3. And yet Apple never pursued “the year old model is good enough” with iPods. Wisely. No one wants a two or three year old phone sold as new. I’ll repeat: Apple tried the “ultra high-end only” model in the late 80s and early 90s and it nearly bankrupted them. No one is saying sell a Yugo-like iPhone into the lineup, but a Honda Accord is essential.

  3. “If the iPhone SE sold well enough, Apple would have paid more attention to it. Obviously, it did not sell well enough”

    Glad you thought the same thing when you wrote off the Mac Pro since it obviously didn’t sell well enough.

    Oh wait, no, MDN’s been lambasting Apple for ignoring the Mac Pro and underserving the pro community–surely a market that sells far fewer Macs than consumer and prosumer iMacs and Macbooks.

    The SE sold well enough, and looking at its sales purely as percentage against the rest of the family lineup, as Apple did for far too long with the Mac Pro, is the surest sign of short-sighted beancounters in charge.

    1. iPhone SE was not the flagship iPhone. Far from it.

      The Mac Pro is the flagship Mac. That’s the difference and it’s a big one.

      The SE’s relatively small sales could easily be written off as an experiment that didn’t pan out. That’s why it was written off. It didn’t pan out.

      As for the Mac Pro:

      Of the new Mac Pro, every Mac user should be proud.

      The Mac Pro is sort of like why you fund a space program, if you’re smart. Yes, there are pressing needs elsewhere (and, btw, there always will be; it’s a bad excuse for not investing in exploration), but if you’re not pushing, you’re stagnating. Nothing unexpected can be discovered, no new solutions uncovered when no new challenges are ventured. It’s why smart car companies make esoteric supercars of which only a few will ever be sold and on which the investment will never be recouped. As with supercars, lessons learned from the Mac Pro, the Mac flagship, will percolate throughout and improve all of Apple’s product lines. Yes, Apple worst-selling Mac is their most important.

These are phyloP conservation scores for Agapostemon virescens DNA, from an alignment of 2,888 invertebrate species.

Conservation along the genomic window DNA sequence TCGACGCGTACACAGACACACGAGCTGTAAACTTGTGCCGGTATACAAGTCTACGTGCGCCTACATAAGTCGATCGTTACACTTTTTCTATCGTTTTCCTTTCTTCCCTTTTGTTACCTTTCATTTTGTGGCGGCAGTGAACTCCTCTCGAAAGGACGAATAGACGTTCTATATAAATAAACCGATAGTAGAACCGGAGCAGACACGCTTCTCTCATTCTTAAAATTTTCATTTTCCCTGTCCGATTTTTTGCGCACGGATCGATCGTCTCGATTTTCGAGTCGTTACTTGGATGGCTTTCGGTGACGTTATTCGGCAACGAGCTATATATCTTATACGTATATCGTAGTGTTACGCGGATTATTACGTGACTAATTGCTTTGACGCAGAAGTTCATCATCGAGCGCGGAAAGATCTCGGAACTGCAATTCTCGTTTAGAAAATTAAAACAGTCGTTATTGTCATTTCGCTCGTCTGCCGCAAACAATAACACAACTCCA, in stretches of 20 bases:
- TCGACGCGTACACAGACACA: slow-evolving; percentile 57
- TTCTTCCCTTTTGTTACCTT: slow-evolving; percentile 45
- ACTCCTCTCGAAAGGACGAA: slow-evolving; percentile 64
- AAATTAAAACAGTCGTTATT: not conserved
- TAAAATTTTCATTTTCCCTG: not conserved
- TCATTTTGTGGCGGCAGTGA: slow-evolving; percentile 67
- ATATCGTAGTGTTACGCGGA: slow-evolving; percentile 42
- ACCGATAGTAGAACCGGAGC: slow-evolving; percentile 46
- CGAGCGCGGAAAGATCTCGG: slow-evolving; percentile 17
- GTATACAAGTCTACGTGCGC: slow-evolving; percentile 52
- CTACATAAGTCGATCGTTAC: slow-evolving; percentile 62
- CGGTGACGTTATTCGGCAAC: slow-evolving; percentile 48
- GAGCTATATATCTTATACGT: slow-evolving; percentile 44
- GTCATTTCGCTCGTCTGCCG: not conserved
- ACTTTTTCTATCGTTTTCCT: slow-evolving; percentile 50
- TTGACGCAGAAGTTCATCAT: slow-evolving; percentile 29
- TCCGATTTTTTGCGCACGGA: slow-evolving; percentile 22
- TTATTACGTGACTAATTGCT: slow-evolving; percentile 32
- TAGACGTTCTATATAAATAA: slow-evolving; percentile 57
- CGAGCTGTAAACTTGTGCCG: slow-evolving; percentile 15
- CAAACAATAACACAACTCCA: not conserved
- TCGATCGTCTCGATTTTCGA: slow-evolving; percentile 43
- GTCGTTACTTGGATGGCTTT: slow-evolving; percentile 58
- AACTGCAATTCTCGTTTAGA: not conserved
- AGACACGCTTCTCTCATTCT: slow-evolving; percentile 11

May the Mac Pro never be dead-ended, abandoned, and ignored again!

      Think about what you thought of Apple’s Mac lineup when it had a half-decade-old, neglected, dead-end design as its flagship. The entire Mac lineup was diminished. Apple’s management who allowed this to happen were diminished, too. People could only see the flaws – in the machines and the people. Now, with the new Mac Pro proudly raising the flag high atop the mountain, all Macs, and everyone responsible for making Macs, are lifted up along with it. — MacDailyNews, June 6, 2019

      1. Sorry, but that’s still spin doctoring…especially since Apple had the “iMac Pro” planned as the Mac Pro’s replacement.

        And the facts of the midrange customer is that we got replacement batteries last year and confirmed for ourselves that we simply don’t need the “latest and greatest”…and can stay with the iPhone (for now).

        Just like automobiles…it’s nice to have it paid off and not have a monthly payment.

      2. “iPhone SE was not the flagship iPhone. Far from it.”

        Correct, but I do not read anyone saying that.

        The bulk of the posts are spot on that Apple is not serving the non-premium market and sales naturally are slowing as a result.